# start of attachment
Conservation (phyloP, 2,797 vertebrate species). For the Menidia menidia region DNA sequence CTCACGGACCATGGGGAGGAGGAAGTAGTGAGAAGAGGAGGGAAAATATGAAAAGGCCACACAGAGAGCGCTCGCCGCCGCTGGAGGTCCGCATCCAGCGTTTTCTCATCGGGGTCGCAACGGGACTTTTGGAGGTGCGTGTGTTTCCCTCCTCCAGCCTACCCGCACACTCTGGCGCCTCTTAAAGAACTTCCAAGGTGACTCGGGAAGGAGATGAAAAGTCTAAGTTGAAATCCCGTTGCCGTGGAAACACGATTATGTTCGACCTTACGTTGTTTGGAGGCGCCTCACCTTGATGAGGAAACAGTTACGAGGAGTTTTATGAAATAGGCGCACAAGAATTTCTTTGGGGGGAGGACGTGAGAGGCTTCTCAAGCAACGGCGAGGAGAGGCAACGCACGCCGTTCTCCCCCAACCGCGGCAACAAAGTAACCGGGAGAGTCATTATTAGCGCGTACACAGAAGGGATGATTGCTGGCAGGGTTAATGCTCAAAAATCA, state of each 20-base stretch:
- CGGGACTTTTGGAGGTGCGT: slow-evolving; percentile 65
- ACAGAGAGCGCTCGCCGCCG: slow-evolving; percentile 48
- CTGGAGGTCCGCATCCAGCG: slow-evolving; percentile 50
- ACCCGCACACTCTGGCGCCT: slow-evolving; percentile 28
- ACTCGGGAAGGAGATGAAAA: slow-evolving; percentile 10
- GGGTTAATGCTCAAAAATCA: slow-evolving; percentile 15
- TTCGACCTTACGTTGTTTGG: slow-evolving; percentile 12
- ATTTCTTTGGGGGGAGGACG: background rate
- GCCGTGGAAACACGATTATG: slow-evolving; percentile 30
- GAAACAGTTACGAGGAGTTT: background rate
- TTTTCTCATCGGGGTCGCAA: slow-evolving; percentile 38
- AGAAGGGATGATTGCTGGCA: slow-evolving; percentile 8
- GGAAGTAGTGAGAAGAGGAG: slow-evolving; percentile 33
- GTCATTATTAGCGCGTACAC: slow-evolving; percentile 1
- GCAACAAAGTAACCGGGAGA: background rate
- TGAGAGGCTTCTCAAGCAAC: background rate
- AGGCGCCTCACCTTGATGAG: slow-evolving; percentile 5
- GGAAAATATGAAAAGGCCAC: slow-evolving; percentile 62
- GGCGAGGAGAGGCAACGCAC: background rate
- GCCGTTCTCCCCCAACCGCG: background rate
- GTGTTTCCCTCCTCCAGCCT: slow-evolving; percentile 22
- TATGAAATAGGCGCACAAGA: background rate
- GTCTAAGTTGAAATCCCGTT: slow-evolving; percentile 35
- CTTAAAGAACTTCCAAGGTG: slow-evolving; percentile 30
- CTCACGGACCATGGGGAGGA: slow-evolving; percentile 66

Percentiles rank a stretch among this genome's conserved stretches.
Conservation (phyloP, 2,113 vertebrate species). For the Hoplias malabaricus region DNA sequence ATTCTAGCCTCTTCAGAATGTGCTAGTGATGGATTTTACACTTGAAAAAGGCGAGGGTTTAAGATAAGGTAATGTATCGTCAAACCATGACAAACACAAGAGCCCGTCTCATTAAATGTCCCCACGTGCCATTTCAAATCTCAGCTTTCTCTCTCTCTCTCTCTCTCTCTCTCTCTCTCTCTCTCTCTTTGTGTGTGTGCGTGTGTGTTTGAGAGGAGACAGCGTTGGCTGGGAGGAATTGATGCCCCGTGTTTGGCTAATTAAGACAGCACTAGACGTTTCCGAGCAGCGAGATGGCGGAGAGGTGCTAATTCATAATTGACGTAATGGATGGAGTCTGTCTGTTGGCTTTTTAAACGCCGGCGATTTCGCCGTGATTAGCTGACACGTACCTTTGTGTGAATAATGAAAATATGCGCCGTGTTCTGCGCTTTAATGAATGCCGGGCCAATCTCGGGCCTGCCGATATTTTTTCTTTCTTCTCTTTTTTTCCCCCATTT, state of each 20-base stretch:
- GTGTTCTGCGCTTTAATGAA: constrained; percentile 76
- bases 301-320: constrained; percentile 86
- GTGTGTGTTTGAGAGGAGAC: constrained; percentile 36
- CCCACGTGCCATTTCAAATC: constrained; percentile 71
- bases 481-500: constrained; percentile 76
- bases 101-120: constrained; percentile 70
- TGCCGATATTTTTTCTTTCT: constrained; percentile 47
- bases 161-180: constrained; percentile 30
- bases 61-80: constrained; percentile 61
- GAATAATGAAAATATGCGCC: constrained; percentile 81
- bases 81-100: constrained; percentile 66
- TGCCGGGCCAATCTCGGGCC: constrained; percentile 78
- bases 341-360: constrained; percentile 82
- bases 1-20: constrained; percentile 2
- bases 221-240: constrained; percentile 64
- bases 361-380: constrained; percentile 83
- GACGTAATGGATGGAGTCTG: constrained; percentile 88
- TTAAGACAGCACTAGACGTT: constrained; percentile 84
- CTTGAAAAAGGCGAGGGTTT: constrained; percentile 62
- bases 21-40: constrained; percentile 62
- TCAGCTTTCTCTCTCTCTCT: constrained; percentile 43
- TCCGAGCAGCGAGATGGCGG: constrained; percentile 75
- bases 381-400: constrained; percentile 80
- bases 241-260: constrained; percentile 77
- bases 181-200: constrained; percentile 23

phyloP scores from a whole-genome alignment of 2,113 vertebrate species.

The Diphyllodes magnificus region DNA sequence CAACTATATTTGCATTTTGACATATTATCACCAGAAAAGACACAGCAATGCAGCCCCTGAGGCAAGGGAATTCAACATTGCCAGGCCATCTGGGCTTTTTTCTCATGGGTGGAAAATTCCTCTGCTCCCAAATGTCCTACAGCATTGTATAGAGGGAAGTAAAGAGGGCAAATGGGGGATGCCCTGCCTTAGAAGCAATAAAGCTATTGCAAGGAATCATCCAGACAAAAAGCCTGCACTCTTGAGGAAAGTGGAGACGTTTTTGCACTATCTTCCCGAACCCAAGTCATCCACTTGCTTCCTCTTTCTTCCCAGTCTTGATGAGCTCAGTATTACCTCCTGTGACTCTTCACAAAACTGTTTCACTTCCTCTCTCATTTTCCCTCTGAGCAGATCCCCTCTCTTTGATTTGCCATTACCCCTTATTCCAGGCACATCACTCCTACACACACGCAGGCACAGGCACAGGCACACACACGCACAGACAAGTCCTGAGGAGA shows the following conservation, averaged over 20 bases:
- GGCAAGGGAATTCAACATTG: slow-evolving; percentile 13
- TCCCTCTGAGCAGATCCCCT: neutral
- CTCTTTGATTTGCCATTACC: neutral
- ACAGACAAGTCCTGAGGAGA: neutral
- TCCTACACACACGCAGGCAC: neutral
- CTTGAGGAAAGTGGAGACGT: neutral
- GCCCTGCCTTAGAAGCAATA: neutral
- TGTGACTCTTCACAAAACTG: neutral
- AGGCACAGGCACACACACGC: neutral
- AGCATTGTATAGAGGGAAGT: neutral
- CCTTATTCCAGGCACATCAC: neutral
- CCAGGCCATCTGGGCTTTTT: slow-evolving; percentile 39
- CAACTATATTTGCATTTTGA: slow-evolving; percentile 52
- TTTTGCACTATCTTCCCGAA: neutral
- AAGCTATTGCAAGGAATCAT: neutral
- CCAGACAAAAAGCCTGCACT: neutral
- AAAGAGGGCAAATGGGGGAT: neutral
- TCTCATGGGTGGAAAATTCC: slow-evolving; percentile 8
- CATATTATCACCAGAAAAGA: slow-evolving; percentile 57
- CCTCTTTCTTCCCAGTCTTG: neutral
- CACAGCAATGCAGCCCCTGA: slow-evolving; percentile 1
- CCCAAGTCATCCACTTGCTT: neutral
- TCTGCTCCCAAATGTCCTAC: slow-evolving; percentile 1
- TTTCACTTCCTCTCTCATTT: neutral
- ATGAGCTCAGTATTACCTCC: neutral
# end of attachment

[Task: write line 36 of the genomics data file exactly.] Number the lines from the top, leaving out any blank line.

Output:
- bases 161-180: constrained; percentile 30